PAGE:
15. The best analysis of the situation (by a Princeton math Ph.D. who is one of the world’s leading experts on voting methods) is here:

    http://scorevoting.net/Burlington.html

  16. REALITY CHECK: At least 78% of Burlington’s voters in the mayoral contest are satisfied by the final outcome.

    How can I make that claim? Simple … add up all the ballots that listed Bob Kiss somewhere on the ballot. A huge majority of people got to see one of their preferred choices elected.

  17. Rama, that does not work. A candidate being ranked does not equal the voter being satisfied with that candidate winning. I voted for Kiss…. FOURTH! I would not say that I am satisfied that my fourth choice was the winner.

  18. Then why did you even list him?

    But being as #1 through 3 didn’t make it to the finish line, would you have been happier with somebody you didn’t even list on your ballot?

  19. “Wright was indeed a spoiler for Montroll. That’s just a fact. We have tho ballot data to prove it.”

    No, you really don’t. All you have is wild extraploations on what “might” have happened had Wright dropped out of the race (which is an insane idea in the first place given what we all locally know about Kurt Wright…he’s wanted wanted to be mayor for many, many years now!) and voters “might” have voted a different way.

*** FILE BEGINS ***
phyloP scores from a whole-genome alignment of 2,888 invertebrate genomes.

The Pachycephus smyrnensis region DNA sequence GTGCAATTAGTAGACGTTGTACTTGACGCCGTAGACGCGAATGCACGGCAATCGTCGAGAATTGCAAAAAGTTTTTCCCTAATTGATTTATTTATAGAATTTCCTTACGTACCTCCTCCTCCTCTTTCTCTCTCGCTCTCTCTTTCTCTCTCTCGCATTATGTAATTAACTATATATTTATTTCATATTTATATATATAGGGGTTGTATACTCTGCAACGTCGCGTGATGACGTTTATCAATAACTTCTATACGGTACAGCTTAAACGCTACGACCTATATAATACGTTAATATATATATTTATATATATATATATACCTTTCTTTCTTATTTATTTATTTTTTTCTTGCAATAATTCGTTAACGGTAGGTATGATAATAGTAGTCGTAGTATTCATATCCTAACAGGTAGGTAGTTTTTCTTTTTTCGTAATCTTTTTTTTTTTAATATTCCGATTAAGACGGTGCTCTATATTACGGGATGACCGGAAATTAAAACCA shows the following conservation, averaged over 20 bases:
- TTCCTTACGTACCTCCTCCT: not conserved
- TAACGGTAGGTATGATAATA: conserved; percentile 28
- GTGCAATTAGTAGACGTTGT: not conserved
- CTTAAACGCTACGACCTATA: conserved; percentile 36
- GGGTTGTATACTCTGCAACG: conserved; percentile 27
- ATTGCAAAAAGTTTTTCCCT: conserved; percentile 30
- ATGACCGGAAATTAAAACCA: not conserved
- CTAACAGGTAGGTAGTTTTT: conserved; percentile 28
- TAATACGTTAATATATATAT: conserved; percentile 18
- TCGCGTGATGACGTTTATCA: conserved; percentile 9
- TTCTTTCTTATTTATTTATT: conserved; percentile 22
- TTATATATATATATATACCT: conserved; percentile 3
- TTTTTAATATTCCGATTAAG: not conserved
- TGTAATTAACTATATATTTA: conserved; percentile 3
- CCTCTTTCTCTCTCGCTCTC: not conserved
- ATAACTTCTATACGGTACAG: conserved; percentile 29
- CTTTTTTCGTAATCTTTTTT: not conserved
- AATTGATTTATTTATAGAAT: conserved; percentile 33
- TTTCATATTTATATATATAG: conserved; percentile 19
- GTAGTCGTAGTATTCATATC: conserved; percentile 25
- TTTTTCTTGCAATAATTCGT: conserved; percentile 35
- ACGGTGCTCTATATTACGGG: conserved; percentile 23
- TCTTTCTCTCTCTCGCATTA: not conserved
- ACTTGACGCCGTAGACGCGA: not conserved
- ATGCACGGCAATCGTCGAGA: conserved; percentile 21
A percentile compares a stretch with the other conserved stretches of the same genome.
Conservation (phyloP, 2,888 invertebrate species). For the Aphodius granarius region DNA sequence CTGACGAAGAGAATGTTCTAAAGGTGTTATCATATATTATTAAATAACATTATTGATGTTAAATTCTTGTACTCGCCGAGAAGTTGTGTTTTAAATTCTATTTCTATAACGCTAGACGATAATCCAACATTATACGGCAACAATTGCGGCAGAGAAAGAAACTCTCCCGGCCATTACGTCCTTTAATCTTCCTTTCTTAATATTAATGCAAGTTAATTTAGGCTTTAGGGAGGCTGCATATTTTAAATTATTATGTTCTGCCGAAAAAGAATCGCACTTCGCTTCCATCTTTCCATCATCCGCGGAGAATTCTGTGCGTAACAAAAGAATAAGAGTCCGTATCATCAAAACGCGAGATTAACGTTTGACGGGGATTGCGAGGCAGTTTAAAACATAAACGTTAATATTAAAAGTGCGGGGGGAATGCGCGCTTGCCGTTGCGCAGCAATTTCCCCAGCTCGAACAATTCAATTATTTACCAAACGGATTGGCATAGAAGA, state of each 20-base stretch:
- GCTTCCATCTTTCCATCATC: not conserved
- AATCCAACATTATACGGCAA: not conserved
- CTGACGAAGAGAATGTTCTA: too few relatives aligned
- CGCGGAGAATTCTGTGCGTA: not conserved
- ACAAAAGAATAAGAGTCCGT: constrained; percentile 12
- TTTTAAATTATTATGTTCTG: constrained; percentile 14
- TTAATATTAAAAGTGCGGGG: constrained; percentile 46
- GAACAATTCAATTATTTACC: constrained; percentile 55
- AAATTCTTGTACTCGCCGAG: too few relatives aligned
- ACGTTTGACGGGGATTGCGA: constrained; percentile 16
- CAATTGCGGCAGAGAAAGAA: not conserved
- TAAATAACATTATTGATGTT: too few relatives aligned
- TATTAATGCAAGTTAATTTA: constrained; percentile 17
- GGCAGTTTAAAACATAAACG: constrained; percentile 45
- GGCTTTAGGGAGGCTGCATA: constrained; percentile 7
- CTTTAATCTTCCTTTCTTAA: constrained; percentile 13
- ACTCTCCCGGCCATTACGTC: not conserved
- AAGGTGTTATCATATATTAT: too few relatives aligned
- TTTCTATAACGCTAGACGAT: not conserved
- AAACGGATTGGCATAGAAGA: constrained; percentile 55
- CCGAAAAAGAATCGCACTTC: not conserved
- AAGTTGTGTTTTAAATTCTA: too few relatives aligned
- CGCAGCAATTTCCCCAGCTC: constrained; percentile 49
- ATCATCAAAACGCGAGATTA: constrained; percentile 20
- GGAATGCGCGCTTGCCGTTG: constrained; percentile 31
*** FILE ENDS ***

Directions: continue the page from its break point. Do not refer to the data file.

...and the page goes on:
“The best analysis of the situation (by a Princeton math Ph.D. who is one of the world’s leading experts on voting methods) is here”

    Nonsense, as I’ve pointed out to you in another thread on another website, what passes for “analysis” there is laughable in quite a few spots given several assumptions about the suposed will of the voter where there is no evidence that making those kind of assuptions is in any way, shape, or form logical or reasonable.

    “I voted for Kiss…. FOURTH! I would not say that I am satisfied that my fourth choice was the winner.”

    Ah, but you apparently voted for Wright FIRST, which means, given the way the IRV process went, that your fourth choice didn’t amount to a hill of beans. You didn’t help Bob Kiss get elected Charity…you helped Wright come in second.

  20. Charity, I also should add my percentage of voters who are okay with the result only counted those who listed Kiss in the top three.

    Quick history lesson: Charity, you wrote “But, of course, we think we know more than the founding fathers, despite the fact that most of us are far less intellectual and accomplished, so we want our own system.”